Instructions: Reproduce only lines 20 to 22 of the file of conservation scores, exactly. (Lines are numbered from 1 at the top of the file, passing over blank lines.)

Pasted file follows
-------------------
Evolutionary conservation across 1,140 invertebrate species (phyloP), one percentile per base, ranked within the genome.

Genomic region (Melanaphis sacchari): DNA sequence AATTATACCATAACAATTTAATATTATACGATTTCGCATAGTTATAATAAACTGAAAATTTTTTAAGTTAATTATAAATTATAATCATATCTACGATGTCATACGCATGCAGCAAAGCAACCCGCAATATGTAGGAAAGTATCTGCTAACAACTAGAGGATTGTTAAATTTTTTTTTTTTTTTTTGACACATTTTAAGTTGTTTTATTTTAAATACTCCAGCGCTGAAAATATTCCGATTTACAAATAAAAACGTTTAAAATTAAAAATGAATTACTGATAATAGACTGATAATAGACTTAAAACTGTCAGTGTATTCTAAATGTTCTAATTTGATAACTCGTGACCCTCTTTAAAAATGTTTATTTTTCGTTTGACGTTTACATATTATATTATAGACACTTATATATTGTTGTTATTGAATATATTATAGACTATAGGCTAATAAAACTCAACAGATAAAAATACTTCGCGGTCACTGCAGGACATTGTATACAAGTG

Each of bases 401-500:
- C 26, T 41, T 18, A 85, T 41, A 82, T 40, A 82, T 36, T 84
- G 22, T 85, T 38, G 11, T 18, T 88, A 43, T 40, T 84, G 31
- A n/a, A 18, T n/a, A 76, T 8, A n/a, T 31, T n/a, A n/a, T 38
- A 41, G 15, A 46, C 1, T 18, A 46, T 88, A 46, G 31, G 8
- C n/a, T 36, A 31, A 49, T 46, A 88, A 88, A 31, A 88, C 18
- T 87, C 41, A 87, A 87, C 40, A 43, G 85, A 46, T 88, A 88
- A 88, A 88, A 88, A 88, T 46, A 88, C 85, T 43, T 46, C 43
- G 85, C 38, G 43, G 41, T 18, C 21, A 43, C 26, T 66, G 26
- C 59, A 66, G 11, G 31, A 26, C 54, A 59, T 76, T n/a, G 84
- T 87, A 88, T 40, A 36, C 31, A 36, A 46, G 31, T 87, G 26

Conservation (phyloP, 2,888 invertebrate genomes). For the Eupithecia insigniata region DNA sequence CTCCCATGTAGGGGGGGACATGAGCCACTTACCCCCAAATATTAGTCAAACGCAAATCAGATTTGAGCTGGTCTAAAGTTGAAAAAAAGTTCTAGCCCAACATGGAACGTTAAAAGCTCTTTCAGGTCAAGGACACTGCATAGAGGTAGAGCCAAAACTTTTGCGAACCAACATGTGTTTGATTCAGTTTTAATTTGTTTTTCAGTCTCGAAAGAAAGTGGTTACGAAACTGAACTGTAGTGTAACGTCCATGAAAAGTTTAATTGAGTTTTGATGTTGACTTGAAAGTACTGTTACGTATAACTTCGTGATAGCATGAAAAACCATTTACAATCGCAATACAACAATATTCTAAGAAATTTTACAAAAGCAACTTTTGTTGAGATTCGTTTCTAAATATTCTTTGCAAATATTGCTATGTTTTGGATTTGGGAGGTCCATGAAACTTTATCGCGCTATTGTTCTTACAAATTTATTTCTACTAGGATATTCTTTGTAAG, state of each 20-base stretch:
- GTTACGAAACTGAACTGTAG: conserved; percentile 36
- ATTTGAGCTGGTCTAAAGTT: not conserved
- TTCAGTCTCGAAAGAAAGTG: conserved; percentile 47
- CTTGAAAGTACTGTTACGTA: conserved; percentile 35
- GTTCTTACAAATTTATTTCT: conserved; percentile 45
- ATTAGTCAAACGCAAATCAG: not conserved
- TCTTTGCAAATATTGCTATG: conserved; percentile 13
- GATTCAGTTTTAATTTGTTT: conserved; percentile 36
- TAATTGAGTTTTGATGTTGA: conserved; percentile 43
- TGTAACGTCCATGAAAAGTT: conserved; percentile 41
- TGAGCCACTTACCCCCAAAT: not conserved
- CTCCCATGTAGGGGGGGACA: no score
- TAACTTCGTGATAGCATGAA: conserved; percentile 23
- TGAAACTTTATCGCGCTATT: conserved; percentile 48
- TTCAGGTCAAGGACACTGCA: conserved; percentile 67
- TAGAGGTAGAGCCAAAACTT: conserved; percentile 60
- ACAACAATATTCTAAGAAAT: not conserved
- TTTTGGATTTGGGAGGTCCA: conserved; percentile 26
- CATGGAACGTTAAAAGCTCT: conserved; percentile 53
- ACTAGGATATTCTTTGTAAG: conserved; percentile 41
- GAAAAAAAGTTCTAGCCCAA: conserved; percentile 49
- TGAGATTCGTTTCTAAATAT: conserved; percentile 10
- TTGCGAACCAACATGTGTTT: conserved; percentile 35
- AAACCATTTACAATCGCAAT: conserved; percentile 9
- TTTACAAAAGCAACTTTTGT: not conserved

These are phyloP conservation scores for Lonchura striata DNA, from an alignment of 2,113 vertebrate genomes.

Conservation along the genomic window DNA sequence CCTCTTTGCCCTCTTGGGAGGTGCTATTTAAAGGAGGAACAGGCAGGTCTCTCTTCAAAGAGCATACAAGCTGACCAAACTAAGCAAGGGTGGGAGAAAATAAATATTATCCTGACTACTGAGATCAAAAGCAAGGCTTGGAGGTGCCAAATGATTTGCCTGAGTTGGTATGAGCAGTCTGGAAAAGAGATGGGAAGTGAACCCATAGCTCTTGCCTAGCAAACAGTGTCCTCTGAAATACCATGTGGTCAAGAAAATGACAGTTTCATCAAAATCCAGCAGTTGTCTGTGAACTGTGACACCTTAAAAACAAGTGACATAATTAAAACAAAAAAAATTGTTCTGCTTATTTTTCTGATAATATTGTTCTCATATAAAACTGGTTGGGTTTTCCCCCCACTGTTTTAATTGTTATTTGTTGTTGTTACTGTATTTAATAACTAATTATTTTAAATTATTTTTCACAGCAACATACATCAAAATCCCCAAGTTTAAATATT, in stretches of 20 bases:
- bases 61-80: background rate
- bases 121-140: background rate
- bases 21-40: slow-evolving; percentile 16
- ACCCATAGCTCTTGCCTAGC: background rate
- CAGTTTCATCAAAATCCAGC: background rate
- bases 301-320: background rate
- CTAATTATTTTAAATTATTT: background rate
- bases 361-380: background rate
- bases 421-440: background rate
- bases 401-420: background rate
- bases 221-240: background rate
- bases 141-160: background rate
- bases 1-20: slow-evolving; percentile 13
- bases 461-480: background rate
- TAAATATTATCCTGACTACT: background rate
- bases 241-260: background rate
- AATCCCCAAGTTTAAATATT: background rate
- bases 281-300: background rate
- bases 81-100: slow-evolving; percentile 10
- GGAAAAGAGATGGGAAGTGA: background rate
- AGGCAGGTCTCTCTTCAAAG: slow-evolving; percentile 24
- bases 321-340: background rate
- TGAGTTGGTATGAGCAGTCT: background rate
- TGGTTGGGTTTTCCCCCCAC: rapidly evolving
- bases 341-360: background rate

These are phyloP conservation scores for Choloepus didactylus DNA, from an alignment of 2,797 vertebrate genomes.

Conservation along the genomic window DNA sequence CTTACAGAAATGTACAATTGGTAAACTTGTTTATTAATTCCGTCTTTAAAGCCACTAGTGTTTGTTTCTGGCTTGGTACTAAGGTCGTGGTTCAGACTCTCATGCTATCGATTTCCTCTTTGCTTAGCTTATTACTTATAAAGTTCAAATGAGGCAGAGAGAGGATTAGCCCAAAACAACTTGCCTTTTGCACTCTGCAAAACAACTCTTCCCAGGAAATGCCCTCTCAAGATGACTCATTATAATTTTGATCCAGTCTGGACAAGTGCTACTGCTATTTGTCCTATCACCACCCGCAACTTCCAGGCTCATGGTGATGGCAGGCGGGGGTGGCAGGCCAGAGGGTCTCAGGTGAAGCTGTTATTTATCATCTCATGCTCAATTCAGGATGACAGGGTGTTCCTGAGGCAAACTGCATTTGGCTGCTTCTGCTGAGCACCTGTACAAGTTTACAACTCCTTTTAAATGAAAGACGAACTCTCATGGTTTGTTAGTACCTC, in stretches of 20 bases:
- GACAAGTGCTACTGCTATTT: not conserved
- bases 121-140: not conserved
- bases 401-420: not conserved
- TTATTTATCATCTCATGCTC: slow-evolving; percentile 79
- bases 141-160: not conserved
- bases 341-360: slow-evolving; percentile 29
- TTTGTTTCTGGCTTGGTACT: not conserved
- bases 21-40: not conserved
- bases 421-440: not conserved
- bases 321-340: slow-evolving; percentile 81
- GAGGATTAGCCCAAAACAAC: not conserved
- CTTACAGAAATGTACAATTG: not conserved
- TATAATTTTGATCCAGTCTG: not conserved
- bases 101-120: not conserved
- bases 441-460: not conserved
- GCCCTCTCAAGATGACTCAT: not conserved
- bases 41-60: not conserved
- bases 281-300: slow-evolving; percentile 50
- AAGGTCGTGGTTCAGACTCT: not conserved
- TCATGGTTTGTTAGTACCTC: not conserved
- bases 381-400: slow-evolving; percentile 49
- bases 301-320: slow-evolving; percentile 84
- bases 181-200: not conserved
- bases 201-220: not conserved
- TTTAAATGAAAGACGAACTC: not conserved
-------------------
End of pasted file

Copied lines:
- ATTAGTCAAACGCAAATCAG: not conserved
- TCTTTGCAAATATTGCTATG: conserved; percentile 13
- GATTCAGTTTTAATTTGTTT: conserved; percentile 36